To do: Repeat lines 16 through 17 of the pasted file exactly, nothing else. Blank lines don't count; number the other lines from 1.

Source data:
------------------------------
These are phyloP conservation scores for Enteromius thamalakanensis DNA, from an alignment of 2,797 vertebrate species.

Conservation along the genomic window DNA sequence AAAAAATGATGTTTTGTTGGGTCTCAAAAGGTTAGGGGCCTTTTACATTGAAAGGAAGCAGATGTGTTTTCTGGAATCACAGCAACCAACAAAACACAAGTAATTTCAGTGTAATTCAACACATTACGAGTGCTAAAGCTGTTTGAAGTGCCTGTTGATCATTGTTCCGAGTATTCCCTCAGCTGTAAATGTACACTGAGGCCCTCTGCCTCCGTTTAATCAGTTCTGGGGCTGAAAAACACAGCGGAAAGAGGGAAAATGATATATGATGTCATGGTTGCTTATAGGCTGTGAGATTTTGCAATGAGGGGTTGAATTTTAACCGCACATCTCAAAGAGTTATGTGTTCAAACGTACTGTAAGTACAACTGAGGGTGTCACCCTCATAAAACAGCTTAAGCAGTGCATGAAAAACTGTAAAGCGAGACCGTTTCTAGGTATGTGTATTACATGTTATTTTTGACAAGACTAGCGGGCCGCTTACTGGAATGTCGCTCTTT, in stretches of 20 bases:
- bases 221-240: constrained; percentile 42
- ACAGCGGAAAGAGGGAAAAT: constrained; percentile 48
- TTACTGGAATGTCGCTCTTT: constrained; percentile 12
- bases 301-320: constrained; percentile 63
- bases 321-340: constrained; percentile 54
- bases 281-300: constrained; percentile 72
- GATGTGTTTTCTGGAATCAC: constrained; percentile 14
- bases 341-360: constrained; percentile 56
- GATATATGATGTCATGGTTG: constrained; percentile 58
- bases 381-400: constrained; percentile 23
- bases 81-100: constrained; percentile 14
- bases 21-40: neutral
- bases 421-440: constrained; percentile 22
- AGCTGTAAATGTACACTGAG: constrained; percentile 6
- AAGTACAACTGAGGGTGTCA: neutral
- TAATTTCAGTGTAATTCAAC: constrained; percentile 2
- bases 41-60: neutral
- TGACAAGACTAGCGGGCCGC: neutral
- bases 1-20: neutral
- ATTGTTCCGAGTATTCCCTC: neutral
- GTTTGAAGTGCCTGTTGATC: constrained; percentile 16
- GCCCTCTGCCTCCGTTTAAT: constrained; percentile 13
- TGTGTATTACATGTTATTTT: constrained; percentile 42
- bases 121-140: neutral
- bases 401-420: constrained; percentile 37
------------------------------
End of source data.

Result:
- AGCTGTAAATGTACACTGAG: constrained; percentile 6
- AAGTACAACTGAGGGTGTCA: neutral